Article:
I am one of more than half a million followers of Shane Burcaw’s Laughing At My Nightmare blog. I’m also greatly impressed with the nonprofit organization he co-founded with his cousin, Sarah Yunusov, with the mission “to spread a message of positivity while providing equipment grants to those living with muscular dystrophy.” The popularity and growth of LAMN’s brand has Shane and Sarah giving presentations throughout the U.S., so I was thrilled when they planned to speak at a “hometown” event in Bethlehem, PA, where I could hear them.
Their presentation was phenomenal – filled with the candor, humor, and positive perspective that characterizes Shane’s writing. I met with both of them recently, and we spoke about the critical need to embrace a positive attitude. Since Shane is busy writing his blog and has a new book in progress, I asked Sarah to share her thoughts here.
QSM: How did you and Shane get into speaking about the topic of positivity?
Sarah: Shane and I grew up in a family that was always laughing. Big family dinners occurred about once a month at our grandparents’ house, and the signature activity at these gatherings was making fun of each other. Most of our family has a twisted, sarcastic sense of humor, and once the jokes would start, they would never stop. This was the case at weddings, birthday parties, and even funeral receptions (it sounds wrong, but what better way to celebrate a life than by remembering the best moments with laughter?).
At an early age, we learned how incredibly powerful humor was when dealing with adversity. Fast forward to Shane starting his blog. His blog was basically just an extension of the mindset instilled in us by our family. It’s about the hilarious and crazy experiences Shane has had living with muscular dystrophy, but more than that, it teaches readers that a positive attitude can help them effectively cope with stress and adversity.
Science has proved this idea to be true. Studies show that “happy” individuals not only experience better life outcomes (such as higher income, better rates of marriage, etc.) but they also tend to be more productive than “unhappy” people.
The best part is that advances in neuroscience and positive psychology are showing us that it’s totally possible to actively increase your overall chronic happiness. Our happiness is composed of three basic parts: set point, circumstances, and intentional activity. Set point is your genetic happiness level. It accounts for about 50% of your overall happiness. Circumstances are things like job, geography, income, etc. These are the daily realities that we “think” have a huge impact on our happiness. Interestingly, though, studies suggest that circumstances only account for about 10% of our happiness. The last slice of the happiness pie are intentional activities—all the thoughts and actions we “choose” to think and do. These activities, which make up 40% of our happiness, are the key to becoming happier people. By learning techniques to live and think more positively, you can quite literally change the chemical functions of your brain to become a happier person. We think that’s pretty freaking cool.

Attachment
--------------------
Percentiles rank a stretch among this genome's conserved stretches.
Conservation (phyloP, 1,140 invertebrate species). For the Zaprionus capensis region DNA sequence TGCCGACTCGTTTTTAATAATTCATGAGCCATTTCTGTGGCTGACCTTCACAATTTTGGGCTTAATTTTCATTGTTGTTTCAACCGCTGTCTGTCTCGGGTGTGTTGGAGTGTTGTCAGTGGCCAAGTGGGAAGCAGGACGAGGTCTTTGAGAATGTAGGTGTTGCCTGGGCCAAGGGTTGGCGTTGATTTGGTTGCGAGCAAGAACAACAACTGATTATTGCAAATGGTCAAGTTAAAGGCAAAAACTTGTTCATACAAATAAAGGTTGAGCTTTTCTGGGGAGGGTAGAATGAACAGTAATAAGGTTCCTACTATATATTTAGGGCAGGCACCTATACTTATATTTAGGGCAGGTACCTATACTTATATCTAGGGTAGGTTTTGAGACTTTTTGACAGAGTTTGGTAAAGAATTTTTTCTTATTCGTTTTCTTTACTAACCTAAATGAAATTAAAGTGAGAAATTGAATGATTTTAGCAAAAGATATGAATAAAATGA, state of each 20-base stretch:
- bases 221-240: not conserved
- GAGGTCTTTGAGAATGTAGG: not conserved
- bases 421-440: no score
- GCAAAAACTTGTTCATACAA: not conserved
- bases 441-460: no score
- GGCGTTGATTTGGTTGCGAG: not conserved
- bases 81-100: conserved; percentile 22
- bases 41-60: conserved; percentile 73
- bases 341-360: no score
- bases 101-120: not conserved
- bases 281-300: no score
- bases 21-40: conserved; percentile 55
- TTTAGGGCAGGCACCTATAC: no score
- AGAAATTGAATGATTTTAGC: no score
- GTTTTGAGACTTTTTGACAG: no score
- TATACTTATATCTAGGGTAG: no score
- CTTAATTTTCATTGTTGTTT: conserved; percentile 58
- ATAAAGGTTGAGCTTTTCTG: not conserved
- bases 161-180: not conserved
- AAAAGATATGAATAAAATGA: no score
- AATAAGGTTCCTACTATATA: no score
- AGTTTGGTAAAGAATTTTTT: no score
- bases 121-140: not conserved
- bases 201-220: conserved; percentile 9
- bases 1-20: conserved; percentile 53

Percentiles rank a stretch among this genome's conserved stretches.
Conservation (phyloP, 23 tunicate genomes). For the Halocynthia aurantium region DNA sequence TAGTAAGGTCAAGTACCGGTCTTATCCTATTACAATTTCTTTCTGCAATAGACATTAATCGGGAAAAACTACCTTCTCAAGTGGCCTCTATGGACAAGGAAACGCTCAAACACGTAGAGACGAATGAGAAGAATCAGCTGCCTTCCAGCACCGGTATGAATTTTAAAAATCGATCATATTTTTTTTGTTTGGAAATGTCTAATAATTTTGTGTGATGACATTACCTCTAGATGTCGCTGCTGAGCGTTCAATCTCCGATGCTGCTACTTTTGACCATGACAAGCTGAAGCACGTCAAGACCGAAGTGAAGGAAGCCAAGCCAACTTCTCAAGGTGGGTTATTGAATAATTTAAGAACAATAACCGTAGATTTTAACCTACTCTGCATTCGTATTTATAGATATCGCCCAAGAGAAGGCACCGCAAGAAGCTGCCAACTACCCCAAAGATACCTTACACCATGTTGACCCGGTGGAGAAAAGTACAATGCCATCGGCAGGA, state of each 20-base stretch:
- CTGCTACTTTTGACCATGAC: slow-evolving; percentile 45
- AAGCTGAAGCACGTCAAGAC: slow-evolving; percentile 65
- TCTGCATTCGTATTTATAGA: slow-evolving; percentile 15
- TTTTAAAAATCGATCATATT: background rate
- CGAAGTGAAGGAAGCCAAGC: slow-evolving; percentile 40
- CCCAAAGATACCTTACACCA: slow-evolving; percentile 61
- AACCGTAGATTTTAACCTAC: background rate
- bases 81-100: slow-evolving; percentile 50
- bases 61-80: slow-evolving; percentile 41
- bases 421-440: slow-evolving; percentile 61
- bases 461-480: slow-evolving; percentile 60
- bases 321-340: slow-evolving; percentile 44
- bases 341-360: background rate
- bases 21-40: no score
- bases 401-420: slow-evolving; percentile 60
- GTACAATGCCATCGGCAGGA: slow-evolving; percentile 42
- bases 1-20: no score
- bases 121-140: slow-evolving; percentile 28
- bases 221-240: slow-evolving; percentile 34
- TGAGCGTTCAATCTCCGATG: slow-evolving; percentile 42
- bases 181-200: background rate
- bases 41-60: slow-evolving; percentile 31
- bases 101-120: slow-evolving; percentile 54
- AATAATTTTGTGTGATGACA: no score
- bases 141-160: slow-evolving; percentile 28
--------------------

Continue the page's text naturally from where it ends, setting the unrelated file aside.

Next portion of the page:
QSM: What’s the key message in your presentations?
Sarah: The key message of our talks is that we have control over our happiness, as per the science I just described. We use funny stories from Shane’s life of living with a disability to illustrate these concepts. We’ve also done talks about inclusion and diversity, as well as anti-bullying themed presentations.
QSM: Your speaking engagements involve two distinct types of audiences: schools that range from elementary to high school, and businesses that include private companies and pharmaceutical firms. How do the responses you get from these diverse audiences compare?
Sarah: There are definitely some differences and similarities between the schools we speak at compared to the businesses. With kids, our message is more about showing them that we have choices about how we respond to adversity. Kids are endlessly curious too, which we love, because it allows us to understand the preconceptions they have about disability and gives us an opportunity to educate them. Adult audiences are more interested in the science and the concrete methods they can employ to become happier people.
QSM: How can your message of positivity help people today?
Sarah: We live in a time when fear and negativity are attacking our minds often, and in a variety of ways. Now more than ever, we need to remind ourselves why being alive is so beautiful. We believe our message can change the world with that very simple idea.
QSM: An inspired message and important goal, indeed. Thank you, Sarah!